The Hanging Drop Slide Technique to Study Bacterial Motility

In this exercise you will learn to make hanging drop slides and then use this technique to observe the motility of living bacteria.

Motility is an important characteristic used to identify microorganisms. Three bacteria will be used which vary in size, shape and arrangement of flagella, and types of motion. Specifically you will observe Pseudomonas aeruginosa, a monotrichous bacterium that exhibits high motility using a polar flagellum, Bacillus cereus that moves by peritrichous flagella and Spirillium volutans, a helical cell that moves using large bipolar tufts of flagella (possible mixture of amphitrichous and lophotrichous organisms) (refer to Figure 1).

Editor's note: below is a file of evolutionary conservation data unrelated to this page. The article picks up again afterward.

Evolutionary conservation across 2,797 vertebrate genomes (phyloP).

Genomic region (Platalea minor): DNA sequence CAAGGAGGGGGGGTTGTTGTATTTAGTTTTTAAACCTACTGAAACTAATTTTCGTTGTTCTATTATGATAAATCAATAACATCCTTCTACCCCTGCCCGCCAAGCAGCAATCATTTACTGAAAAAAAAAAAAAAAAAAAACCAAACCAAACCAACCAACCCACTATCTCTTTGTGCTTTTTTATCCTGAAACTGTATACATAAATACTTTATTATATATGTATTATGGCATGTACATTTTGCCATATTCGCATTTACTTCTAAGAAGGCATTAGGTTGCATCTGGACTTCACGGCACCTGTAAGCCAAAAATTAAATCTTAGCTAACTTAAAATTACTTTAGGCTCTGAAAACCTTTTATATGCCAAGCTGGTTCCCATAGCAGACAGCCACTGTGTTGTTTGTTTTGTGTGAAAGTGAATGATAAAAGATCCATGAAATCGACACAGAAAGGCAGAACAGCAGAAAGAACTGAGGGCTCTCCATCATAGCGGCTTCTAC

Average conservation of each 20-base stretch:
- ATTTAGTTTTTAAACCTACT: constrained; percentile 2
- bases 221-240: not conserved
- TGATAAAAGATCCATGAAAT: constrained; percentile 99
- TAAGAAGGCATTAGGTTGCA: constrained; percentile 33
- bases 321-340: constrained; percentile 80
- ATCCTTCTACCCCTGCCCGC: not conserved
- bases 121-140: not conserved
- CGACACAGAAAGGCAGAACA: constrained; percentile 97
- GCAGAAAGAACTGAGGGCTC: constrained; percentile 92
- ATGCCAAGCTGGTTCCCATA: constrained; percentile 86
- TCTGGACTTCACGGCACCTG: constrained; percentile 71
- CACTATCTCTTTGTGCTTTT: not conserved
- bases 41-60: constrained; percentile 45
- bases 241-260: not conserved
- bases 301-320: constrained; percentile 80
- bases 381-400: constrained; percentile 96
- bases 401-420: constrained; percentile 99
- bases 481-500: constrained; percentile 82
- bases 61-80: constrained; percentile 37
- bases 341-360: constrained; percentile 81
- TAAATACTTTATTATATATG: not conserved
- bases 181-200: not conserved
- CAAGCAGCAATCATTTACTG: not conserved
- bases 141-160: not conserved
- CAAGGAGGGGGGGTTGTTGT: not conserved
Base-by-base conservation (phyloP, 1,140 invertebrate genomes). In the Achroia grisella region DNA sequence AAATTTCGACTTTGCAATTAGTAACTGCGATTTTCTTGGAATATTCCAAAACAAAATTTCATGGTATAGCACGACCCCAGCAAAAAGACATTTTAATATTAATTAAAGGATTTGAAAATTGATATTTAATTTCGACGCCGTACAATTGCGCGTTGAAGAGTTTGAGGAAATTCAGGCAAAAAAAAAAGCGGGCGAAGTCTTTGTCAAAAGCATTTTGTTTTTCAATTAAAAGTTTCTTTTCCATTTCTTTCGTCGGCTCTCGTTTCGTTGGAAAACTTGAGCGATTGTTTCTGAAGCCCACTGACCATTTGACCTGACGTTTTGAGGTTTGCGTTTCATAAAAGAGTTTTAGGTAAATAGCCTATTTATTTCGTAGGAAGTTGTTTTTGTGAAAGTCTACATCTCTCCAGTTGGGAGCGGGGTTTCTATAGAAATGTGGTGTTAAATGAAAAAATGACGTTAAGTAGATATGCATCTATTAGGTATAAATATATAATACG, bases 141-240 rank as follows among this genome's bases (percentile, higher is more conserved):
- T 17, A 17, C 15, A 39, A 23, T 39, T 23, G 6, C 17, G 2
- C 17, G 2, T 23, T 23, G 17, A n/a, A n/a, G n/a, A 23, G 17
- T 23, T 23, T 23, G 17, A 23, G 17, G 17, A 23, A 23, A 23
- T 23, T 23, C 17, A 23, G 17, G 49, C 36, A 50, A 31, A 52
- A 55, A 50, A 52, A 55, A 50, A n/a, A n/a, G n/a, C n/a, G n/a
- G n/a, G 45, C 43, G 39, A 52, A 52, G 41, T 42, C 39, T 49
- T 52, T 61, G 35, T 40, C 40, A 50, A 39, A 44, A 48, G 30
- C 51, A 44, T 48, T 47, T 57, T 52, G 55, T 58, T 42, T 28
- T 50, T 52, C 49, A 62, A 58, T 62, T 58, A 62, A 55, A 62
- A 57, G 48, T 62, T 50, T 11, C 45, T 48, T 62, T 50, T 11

Flagellae are, in effect, rotary motors comprised of a number of protein rings embedded in the cell wall. In action the filament rotates at speeds from 200 to more than 1,000 revolutions per second, driving the rotation of the flagellum. The direction of rotation determines the movement of the cell. Counterclockwise rotation of polar flagella thrusts the cell forward with the flagellum trailing behind. Periodically, the direction of rotation is briefly reversed, causing what is known as a "tumble" resulting in reorientation of the cell.

Figure 1

Figure 1: Images of various flagella.

In this lab you will:

  1. Prepare three hanging drop slides and use aseptic technique to apply the three bacterial suspensions to slides.
  2. Observe and draw the microbes in your Lab Notebook.
  3. Prepare a simple stain of each microbe.